Those reports are not worth much, no one can accurately know how good your insulation is in your walls in an old house. Sure you might have 10-12 tons load during extreme cold spans, which is why you have 64 KBTU/h of electric supplement heat. But it also means your heat pump has enough capacity to carry 90% of your total annual heat load.

    Seems like your house is very leaky and you get a great bang for the buck to spend a few thousand $$$ of making it tighter. Also makes the wife happy too....that is priceless!
    Last edited: Jan 30, 2019
  10. Nathan Hendrix

    Nathan Hendrix New Member

    docjenser, indeed keeping the wife happy is priceless! We are in a rare weather event, I will work on insulation first. Thanks for your assistance.
  11. Calladrilling

    Calladrilling Member Industry Professional Forum Leader

    Your experiencing a cold spell right now that is abnormal for a extended period of time too. Also with the system being so new still, Do you think your installer “Sold” you on the savings you will/should see during normal winter weather conditions? If that’s the case, we will return to normal weather conditions and you will be more satisfied when the “new buyers remorse” period ends. I see this all too often when new Geo customers over think the short term savings with the bigger picture savings while second guessing every move they made.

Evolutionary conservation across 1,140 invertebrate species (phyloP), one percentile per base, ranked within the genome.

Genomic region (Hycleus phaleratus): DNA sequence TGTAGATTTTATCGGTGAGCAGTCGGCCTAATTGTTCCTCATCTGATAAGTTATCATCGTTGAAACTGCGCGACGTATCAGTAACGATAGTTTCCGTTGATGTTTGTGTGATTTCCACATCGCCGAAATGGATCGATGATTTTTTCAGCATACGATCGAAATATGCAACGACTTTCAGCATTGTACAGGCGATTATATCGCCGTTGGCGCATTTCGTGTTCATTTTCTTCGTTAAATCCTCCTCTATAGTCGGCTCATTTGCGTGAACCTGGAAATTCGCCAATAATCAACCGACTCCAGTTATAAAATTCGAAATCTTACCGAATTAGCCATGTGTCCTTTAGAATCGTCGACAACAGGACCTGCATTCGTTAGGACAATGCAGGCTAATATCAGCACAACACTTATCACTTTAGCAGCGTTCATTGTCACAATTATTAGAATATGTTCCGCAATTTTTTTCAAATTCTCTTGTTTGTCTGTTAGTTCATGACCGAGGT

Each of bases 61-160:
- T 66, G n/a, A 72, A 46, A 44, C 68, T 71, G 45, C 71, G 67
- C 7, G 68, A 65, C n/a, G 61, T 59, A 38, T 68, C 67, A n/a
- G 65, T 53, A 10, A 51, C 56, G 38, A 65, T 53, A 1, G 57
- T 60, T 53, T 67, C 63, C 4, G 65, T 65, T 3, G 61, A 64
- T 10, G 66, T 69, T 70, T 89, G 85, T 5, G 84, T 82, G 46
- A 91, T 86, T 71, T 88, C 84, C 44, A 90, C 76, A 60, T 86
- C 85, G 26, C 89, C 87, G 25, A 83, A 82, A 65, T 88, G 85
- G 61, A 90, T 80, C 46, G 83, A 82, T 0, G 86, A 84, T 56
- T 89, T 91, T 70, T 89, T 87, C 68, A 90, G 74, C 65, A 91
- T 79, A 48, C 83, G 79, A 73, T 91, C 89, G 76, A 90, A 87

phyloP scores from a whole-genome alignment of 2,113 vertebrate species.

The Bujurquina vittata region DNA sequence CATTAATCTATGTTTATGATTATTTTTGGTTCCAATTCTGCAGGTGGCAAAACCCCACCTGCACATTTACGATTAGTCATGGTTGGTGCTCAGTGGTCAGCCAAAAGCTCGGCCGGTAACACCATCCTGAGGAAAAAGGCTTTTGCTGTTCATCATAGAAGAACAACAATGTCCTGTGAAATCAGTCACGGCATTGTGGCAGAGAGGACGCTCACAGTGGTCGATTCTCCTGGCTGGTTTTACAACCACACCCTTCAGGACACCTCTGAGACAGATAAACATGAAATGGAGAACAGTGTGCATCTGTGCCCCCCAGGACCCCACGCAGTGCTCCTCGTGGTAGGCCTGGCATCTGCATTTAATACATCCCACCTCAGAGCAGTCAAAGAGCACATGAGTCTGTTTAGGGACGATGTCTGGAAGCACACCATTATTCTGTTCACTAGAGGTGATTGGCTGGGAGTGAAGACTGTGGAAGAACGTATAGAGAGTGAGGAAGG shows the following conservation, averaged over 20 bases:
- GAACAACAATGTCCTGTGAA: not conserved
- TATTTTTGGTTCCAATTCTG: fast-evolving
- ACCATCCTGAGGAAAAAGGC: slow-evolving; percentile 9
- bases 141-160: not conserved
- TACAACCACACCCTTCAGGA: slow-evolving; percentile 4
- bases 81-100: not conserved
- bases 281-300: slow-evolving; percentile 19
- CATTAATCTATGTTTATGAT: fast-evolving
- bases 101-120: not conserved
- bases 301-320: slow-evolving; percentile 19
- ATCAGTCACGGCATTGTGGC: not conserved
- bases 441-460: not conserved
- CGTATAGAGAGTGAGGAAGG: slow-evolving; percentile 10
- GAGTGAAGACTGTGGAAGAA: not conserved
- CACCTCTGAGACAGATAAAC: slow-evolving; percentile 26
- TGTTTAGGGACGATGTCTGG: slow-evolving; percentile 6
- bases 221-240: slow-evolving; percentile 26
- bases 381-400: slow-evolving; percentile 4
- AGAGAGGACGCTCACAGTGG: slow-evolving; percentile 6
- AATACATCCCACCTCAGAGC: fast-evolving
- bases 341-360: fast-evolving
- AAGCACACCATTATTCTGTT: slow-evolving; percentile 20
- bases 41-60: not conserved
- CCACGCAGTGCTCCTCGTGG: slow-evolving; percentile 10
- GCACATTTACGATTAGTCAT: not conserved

P.S. Those Aux. heat strips are installed for this exact reason though....enjoy them when they are needed.
  12. Nathan Hendrix

    Nathan Hendrix New Member

    I didn't buy the Geothermal to save money in the short term. I bought it to shield myself from long term fluctuations in propane prices. I also previously had Geothermal in a home I rented for 2 years, and loved it. You don't think its a problem that the contractor's own manual J shows sizing of 9 tons and they installed 6, while admitting to me after I paid that I actually needed to do $5k more insulating for it to work effectively?
  13. docjenser

    docjenser Well-Known Member Industry Professional Forum Leader

    No, geo, per manual J and building code, your heating equipment is only designed to carry 98% of the annual heat load, but that is usually 80% of the peak load. The other 20% you usually supplement with strip heat. My IGSPA manual still says that geo should be sized for the cooling load, and the rest you supplement with electricity.
    $5K is cheap, adding $20K now for another heatpump is more expensive upfront. With the insulation, you now need less energy, not just at peak time, for the whole year. Plus the wife would like it too.....no more cold drafts.
  14. SR

    SR New Member